Taxi tokens

For short trips to work, shops, hospital appointments or going down to the pub to let your hair down. If you are registered disabled you are entitled to £30 of taxi tokens & also a bus pass per year. All you have to do is produce to your local council offices evidence i.e. your social services disability card & they will normally issue you with them automatically. Take note that different councils may deal with this matter at dissimilar times of the year but I have been advised it is more often than not around the months of June-July for most applications to be adhered to.

Code of practice for class 3 vehicle users

What is a class 3 vehicle?

Three types of ‘invalid carriage’ are defined in “The Use of Invalid Carriages on Highways Regulations 1988”.

  • Class 1: - Manual wheelchair, i.e. self-propelled or attendant-propelled, not electronically powered.
  • Class 2: - Powered wheelchairs & scooters, for footway use only with a maximum speed limit of 4 mph.
  • Class 3: - Powered wheelchairs, & other outdoor powered vehicles, including scooters, for use on roads/highways with a maximum speed limit of 8 mph & facility to travel at 4 mph on footways.

Where can class 3 vehicles be used?

They can be used:

  • On footpaths, pavements, bridleways & pedestrian areas at a maximum speed of 4 mph.
  • On most roads at a maximum speed of 8 mph.

They cannot be used on motorways, cycle lanes or in bus lanes (when in operation) nor is it advisable to use them on unrestricted dual carriageways (i.e. those with a speed limit of over 50 mph). If they are 4 – wheeled vehicles, then they must use an amber flashing light for conspicuity when used on dual carriageways.

What are the legal requirments?

A class 3 vehicle is not legally defined as a motor vehicle & therefore, the user is not required to have a driving license or to take a test. The vehicles themselves are not subject to Vehicle Excise duty (“road tax”) or mandatory insurance requirements.

A class 3 vehicle can only be used by a disabled person aged 14 or over, or by an able – bodied person who is demonstrating the vehicle before sale, training a disabled user, or taking the vehicle to or from a place for maintenance or repair. If these conditions are not met, you are liable to prosecution by the police.

Should I have insurance?

Although it is not a legal requirement, an insurance policy is strongly advised. Suitable schemes are not too expensive & are available to cover your personal safety, other people’s safety & the value of the vehicle.

What should i do to prepare myself for the road?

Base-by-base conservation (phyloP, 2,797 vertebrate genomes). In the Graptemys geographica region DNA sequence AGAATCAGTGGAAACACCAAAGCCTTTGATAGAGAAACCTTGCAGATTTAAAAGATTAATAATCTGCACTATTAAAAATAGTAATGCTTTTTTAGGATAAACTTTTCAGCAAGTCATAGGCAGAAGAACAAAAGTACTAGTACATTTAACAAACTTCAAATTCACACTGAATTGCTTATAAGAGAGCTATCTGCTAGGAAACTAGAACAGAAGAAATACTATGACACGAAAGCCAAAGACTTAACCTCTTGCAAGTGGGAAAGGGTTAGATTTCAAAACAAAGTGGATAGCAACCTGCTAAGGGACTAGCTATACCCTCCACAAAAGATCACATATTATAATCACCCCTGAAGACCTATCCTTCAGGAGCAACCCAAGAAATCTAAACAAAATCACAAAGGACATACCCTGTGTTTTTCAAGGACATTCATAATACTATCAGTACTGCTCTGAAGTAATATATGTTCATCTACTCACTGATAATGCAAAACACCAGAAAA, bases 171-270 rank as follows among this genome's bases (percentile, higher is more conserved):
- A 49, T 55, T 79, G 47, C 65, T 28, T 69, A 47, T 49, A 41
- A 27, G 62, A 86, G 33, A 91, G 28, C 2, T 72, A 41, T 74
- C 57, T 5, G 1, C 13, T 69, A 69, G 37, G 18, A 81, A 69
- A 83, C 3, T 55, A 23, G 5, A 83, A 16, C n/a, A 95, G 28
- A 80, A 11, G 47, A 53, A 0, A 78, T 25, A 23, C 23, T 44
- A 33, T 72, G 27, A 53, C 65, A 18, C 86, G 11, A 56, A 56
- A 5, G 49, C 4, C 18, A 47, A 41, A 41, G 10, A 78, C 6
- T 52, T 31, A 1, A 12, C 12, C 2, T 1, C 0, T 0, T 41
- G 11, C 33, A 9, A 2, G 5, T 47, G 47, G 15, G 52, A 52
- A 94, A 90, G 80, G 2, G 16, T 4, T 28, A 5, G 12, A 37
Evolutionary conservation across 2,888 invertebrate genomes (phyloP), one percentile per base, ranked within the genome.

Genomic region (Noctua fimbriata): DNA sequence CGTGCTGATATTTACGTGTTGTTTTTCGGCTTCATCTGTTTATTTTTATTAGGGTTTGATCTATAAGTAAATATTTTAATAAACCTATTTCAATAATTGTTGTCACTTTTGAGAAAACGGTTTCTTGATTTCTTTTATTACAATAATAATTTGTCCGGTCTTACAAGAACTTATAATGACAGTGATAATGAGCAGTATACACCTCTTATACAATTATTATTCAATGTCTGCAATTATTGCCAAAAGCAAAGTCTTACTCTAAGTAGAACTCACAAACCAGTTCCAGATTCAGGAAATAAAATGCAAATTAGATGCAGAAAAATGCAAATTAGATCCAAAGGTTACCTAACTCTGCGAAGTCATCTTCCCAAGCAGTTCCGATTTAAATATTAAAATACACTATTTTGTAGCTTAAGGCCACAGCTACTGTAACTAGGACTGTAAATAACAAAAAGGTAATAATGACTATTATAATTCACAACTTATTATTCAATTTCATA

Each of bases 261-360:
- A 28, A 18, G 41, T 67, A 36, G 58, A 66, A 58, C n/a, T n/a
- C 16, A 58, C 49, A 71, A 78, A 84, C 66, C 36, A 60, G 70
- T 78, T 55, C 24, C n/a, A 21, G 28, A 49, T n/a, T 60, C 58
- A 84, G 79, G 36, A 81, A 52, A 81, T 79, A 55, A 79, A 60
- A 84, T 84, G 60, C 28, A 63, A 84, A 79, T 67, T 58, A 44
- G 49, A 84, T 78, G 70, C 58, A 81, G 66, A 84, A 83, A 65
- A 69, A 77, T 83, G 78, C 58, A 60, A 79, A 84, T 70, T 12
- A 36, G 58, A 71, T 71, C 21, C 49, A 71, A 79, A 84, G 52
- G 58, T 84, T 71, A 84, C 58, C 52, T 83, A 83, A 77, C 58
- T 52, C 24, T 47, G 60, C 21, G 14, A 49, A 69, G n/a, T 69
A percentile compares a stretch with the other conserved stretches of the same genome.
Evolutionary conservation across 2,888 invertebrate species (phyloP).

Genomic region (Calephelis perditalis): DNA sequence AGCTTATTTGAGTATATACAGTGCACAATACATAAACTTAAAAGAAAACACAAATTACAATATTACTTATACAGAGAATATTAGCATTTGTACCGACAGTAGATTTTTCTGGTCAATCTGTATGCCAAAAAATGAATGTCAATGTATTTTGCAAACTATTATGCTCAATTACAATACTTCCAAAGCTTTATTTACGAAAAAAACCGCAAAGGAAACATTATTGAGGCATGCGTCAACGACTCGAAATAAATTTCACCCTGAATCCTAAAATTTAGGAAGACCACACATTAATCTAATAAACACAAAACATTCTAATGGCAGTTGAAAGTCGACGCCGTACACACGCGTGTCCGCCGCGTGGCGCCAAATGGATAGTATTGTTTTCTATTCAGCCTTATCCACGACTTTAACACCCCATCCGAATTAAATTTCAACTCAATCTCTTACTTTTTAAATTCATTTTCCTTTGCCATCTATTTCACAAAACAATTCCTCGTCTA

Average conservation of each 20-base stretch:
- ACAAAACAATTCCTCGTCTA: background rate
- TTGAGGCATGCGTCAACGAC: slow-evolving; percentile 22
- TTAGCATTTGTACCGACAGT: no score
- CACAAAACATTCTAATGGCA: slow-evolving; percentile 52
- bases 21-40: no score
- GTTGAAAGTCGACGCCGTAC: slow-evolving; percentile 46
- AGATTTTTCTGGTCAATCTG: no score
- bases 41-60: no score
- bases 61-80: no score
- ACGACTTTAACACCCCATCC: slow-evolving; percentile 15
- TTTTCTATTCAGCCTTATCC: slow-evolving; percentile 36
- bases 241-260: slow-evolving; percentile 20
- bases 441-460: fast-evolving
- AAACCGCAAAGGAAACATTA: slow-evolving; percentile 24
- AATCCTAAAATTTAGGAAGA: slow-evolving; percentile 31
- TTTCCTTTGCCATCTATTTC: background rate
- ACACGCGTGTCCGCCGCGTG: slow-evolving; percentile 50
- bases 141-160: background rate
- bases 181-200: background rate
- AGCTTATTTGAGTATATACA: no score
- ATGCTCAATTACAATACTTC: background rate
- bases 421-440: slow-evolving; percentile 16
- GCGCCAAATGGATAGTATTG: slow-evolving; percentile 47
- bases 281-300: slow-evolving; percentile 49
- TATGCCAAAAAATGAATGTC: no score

If you are using a powered vehicle for the first time, or if it is a while since you have driven on the road, you are strongly advised to get some training. For details of courses, contact your local Disabled Living Centre, Mobility Center or your local authority’s Road Safety Unit.

For further information about the safer driving of class 3 vehicles, you can contact:

The Mobility Unit,
The Department of Transport,
Room S10/20,
2 Marsham Street
London
SWIP 3EB

Tel: 0171-276-5257.

D.V.L.A.

Drivers are under a legal obligation to notify the Agency or worsening of any medical condition that may affect their ability to drive safely. When a medical condition which may pose a risk to road safety is made known to the agency, a medical investigation is carried out so that a decision can be taken as to whether the driver should be able to retain their license.

General information can be obtained from the D100 booklet, available from most post offices and the Internet; the web site address for further information is http://www.dvla.gov.uk.

More on the Odstock Dropped Foot Stimulator

Introduction

Each year in the UK over 100,000 people suffer a stroke. Of these 30,000 are left with a mobility deficit, typically manifested as a dropped foot. Additionally people who have other neurological conditions such as multiple sclerosis, spinal cord injury, cerebral palsy and indeed, FSP may also have a dropped foot. This means that the individual is unable to lift their foot on the affected side, during the swing phase of gait, leading to the foot being dragged forward, swung out to the side or hitched from the hip. Dropped foot can be due to either the inability to activate the muscles that lift the foot or excessive activity in the calf muscles, causing your foot to push downwards.

The ODFS

The Odstock Dropped Foot Stimulator (ODFS) was originally developed under funding from the Medical Devices Agency in the Department of Health between 1989 - 1995. The Odstock Dropped Foot Stimulator is a single channel neuromuscular stimulator that corrects dropped foot by stimulating the common peroneal nerve using self adhesive skin surface electrodes placed on the side of the leg. The electrical stimulation causes dorsiflexion (lifting of the foot) and when timed to the gait cycle using foot switches placed in the shoe, walking performance can be significantly improved. The device works by causing a contraction of inactive muscles but also may cause a relaxation of the calf muscles. Electrical stimulation feels like pins and needles and is found to be comfortable by most users. The device is designed to allow sufficient flexibility to cope with a range of problems that have been seen over some considerable clinical experience, while remaining simple to use and set up by the physiotherapist.